Brexit Agreement: What Does it Mean & Where Do We Go From Here?

Brexit Agreement

It has been two and a half years since the beginning of Brexit, and last Wednesday, November 14th, Theresa May’s cabinet decided to back the agreement that has been drafted by the European and British negotiators.

This led to a few resignations on the part of several ministers in May’s cabinet, which has sparked arguments and uncertainty around the nation.

Let’s try and understand what this “agreement” entails, and what could be the different paths Britain and the EU can take moving forward.

What is the Brexit Agreement?

The withdrawal agreement between the UK and the EU is a 585 page document detailing the terms and conditions of their eventual separation.

This agreement covers three main areas:

  • Britain’s financial settlement with the EU to meet agreed commitments.
  • The post-Brexit rights of EU citizens in the UK and British citizens on the continent.
  • A mechanism to prevent a “hard border” on the island of Ireland.

Apparently, the agreement also features a much less detailed, and non-binding, political declaration of what both parts expect of their trading relationship in the future.

The sticking point of the agreement was the third one stated above. The border between Northern Ireland and The Republic of Island will become a de facto border between the EU and the UK, after Brexit.

Because of the island’s troubled history, both sides want to avoid a hard border with customs checks that could become a source of friction.

But before diving into this, let’s quickly cover the other two points.

Brexit

Read: How Brexit Could Affect the UK Housing Market

The EU Divorce Bill

What some analysists have labeled as a “divorce” settlement. This basically boils down to how much the UK will have to pay the EU when the separation happens.

The EU is not unlike a company. It has assets and liabilities. The UK has agreed to pay for its fair share of the liabilities for the EU programmes it was subscribed to. The initial discussions have covered both contributions due under the current multiannual financial framework (EU budgets are in seven year chunks, and the current one ends in December 2020); amounts outstanding from earlier commitments but due after the end of the multiannual financial framework (so-called reste à liquider); and contributions to future liabilities of the EU – in particular, pensions to EU civil servants as well as some loans the EU has made, for example, to Ukraine.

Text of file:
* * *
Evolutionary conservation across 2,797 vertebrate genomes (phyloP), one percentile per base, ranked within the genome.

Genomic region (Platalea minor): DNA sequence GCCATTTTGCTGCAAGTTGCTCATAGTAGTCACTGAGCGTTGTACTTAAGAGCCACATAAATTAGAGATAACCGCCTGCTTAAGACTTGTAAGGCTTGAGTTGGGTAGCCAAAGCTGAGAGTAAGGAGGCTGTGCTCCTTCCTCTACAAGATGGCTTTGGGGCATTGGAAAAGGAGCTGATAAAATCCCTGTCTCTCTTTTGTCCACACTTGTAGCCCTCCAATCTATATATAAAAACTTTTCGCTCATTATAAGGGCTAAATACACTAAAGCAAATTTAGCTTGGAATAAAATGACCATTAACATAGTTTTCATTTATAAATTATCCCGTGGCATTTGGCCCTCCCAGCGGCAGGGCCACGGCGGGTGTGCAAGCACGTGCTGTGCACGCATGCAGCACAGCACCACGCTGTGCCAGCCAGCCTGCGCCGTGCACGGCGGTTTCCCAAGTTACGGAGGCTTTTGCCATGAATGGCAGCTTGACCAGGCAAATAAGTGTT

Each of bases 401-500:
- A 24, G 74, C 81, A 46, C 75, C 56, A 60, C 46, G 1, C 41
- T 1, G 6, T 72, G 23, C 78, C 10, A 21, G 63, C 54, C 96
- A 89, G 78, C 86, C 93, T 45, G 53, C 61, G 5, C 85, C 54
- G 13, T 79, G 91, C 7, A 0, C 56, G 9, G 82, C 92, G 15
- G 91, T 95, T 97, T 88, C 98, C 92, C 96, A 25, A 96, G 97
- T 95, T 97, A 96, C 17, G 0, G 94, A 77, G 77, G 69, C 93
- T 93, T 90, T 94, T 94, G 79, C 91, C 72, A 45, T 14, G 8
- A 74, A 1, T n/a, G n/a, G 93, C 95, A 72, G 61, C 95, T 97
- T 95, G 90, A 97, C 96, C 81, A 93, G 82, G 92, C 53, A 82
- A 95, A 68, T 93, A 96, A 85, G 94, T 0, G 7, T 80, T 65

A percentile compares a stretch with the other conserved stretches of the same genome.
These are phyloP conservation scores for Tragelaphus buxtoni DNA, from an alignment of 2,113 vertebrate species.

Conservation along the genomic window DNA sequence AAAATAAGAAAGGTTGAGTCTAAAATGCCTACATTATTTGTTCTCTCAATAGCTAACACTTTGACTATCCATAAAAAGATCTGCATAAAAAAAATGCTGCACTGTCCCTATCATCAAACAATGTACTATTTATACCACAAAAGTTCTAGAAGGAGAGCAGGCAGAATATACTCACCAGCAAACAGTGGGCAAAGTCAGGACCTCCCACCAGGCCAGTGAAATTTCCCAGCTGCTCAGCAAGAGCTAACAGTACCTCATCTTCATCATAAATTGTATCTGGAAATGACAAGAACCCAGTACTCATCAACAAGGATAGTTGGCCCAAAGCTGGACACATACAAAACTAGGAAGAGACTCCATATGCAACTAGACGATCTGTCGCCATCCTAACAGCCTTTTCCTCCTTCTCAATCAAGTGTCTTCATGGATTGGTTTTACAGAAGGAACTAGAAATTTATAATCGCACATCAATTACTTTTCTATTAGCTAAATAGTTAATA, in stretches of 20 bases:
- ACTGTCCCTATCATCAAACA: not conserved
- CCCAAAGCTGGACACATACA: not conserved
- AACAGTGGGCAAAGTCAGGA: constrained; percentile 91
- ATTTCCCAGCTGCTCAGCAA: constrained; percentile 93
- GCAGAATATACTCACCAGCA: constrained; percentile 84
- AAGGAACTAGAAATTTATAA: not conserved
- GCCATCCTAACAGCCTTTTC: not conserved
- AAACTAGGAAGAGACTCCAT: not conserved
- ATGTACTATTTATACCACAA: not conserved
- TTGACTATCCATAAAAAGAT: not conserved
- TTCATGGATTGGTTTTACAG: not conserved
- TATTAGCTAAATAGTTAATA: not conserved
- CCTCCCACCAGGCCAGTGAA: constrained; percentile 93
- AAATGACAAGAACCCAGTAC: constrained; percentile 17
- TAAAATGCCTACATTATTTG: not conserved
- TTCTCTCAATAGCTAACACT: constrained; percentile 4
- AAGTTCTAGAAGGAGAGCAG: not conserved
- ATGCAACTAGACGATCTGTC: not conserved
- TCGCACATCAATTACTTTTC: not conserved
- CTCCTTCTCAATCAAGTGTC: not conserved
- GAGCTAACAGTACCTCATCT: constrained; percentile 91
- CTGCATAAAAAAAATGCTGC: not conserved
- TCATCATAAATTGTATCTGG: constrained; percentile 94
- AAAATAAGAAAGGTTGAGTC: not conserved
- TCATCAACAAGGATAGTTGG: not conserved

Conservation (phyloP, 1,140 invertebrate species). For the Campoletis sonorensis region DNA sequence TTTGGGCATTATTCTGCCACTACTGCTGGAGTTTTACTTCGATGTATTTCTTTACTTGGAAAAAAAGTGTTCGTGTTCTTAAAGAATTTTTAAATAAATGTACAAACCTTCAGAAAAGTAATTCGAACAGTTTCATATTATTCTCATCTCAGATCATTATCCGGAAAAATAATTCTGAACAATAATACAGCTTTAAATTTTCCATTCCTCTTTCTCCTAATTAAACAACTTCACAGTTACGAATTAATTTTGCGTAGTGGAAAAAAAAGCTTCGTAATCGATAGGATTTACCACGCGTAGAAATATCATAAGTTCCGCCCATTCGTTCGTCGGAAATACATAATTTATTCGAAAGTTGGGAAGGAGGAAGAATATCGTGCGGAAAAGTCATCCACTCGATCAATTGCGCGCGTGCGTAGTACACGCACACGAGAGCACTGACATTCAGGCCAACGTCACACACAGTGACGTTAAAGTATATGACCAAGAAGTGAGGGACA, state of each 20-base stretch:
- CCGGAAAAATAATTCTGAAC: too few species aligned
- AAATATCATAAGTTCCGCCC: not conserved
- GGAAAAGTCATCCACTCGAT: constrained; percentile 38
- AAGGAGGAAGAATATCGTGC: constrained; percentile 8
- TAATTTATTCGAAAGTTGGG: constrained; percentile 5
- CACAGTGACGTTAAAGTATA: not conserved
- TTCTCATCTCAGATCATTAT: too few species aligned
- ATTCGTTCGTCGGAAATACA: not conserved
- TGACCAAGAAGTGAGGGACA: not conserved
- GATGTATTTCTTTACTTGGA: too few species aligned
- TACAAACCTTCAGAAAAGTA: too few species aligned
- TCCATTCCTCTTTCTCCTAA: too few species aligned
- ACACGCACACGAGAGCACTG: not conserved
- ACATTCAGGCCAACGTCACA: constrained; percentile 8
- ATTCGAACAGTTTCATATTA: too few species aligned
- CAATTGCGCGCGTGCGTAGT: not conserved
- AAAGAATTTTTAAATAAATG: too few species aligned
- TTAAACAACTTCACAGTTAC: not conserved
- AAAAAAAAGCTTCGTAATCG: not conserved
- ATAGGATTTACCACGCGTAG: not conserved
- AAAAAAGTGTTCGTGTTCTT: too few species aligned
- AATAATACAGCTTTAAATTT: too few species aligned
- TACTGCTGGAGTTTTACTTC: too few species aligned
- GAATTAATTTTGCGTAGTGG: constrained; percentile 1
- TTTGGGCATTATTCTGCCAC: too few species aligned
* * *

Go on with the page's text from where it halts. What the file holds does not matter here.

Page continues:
From the assets side of the equation, the most notable asset is the European Investment Bank, which the UK owns a share off, and which the EU has requested be settled upfront in a lump sum.

The Question then is; How much is this Going to Cost us?

The simple answer is somewhere around £37.1bn to be paid up to 2064 as pension liabilities fall due.

The UK’s Office for Budget Responsibility (OBR) has assured us that this is less than what the UK would be expected to pay if we were to continue in the Union.

This calculation, though probably doesn’t factor in a couple of points.

Firstly, the UK has already agreed to step in to cover the funding that some programmes are currently receiving from the EU. For example, under the current Common Agricultural Policy,  the UK receives around 3 billion from the UK.

Furthermore, the UK has reserved the right to participate in some of the EU programmes and agencies in the future, the cost of which is yet to be determined.

The alternative would be to set up our own agencies and programmes, which would, of course, come at a hefty cost.

All in all, the transition will certainly cost us a significant amount of money, whether this is “worth it” will, of course, depend on a subjective valuation of the value of Brexit, if this value is even positive at all.

Citizen’s Rights

The withdrawal agreement seems to cover this in an unusually effective and common sense way compared to usual government standards.

There are currently around 3 million EU citizens in the UK and 1 million UK citizens living in the EU. The agreement protects these people’s rights to keep living and contributing to their communities.

Basically, during the initial transition period, up until 2020, businesses, people and administrations will be treated as if nothing had changed. The details of what will happen later are not completely clear yet.

Breaking Down the Hard Border

The issue arises due to the Prime Minister’s promises to take Britain out of the EU’s single market and the customs unions.

As stated earlier, this would pose a problem for the two Irelands as their border would have to undergo the unavoidable custom checks and extra regulations.

Before we move forward, it’s important to understand what the single market and customs union actually are

The EU’s single market is more than a free-trade area. It aims to remove not just the fiscal barriers to trade (tariffs) but the physical and technical barriers (borders and divergent product standards) too by allowing as free movement as possible of goods, capital, services and people. In essence, it is about treating the EU as a single trading territory